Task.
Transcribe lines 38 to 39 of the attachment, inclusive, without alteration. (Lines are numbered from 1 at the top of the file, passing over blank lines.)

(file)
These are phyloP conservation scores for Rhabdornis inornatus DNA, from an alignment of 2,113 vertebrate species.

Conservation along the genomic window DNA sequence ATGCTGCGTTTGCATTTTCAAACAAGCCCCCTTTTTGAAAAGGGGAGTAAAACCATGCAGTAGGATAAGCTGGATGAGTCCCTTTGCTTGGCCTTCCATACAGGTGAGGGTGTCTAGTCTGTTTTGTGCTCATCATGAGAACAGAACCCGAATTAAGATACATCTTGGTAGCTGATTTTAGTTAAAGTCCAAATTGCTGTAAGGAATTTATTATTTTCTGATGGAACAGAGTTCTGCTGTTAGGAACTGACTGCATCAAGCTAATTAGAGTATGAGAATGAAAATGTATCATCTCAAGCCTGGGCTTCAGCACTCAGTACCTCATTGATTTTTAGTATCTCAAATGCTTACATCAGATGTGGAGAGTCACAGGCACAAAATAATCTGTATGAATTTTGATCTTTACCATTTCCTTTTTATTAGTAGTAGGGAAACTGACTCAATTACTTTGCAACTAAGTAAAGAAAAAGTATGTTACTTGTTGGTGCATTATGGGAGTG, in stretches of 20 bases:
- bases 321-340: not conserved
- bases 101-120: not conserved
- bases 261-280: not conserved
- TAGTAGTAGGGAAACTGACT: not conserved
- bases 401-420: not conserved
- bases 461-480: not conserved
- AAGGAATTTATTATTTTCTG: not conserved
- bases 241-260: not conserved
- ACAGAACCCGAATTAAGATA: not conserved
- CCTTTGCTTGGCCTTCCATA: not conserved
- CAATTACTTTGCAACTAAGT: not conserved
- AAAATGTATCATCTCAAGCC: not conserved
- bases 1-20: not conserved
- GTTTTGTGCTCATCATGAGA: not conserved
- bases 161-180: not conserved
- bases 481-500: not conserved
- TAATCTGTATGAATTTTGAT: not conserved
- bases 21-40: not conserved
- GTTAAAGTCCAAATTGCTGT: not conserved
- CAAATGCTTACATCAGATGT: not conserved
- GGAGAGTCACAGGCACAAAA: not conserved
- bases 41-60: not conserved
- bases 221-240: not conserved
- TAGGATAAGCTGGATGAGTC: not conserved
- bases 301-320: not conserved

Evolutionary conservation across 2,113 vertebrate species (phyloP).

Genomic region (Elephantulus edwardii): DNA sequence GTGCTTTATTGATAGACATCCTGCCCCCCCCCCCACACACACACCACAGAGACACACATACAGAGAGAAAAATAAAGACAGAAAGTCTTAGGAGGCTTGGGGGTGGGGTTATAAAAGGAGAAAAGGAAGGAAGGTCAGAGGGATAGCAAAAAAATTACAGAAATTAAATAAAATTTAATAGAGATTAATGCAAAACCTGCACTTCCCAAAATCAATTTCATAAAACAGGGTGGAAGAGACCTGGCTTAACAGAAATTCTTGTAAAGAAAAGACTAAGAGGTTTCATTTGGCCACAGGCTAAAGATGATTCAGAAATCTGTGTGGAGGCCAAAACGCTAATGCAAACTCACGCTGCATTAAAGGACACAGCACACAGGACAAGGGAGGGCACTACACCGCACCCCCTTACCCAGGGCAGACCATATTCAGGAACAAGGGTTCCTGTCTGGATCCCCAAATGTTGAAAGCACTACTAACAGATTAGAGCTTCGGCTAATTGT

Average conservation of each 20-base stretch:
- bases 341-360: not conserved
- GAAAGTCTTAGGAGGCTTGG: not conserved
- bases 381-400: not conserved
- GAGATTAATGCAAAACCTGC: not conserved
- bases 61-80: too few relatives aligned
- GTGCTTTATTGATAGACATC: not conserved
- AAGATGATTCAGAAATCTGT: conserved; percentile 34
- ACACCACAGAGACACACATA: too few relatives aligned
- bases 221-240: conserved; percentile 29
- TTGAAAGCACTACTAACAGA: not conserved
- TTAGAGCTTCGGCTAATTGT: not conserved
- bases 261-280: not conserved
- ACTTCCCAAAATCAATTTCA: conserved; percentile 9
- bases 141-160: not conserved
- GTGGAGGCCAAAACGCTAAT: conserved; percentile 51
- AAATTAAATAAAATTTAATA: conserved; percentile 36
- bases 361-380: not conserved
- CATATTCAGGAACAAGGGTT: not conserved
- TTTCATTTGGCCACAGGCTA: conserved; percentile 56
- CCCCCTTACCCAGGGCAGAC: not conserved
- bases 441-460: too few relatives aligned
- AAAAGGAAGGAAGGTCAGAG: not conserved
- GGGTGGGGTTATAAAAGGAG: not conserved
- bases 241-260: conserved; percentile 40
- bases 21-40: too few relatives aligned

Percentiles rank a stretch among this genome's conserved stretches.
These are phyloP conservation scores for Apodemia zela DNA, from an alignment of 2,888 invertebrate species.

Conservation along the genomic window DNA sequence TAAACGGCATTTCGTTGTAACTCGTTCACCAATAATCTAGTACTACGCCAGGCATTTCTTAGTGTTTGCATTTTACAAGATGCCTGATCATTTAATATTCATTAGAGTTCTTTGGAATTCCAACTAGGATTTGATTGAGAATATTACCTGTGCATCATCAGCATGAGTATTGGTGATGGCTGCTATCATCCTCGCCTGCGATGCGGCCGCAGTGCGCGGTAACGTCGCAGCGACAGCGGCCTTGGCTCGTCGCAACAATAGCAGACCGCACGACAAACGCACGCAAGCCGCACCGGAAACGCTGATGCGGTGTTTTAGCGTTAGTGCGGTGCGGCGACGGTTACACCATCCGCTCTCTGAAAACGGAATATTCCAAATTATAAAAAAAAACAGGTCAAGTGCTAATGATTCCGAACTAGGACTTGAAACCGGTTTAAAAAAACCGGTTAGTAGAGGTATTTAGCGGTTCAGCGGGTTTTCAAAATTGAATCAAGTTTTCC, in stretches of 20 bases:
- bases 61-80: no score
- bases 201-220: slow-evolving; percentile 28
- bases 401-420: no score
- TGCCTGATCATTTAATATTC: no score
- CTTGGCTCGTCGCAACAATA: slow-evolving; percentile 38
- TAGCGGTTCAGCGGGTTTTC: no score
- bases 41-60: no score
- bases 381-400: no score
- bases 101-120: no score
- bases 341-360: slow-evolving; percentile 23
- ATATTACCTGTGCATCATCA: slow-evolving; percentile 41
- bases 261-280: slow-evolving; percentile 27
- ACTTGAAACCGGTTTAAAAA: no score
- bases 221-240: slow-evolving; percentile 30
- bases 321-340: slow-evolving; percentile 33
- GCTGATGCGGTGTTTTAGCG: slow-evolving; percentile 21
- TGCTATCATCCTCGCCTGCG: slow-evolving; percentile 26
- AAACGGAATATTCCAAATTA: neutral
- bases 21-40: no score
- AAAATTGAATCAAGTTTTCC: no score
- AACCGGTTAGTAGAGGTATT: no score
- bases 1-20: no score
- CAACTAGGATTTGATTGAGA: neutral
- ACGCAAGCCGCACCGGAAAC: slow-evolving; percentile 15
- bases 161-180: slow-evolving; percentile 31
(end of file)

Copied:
- ACACCACAGAGACACACATA: too few relatives aligned
- bases 221-240: conserved; percentile 29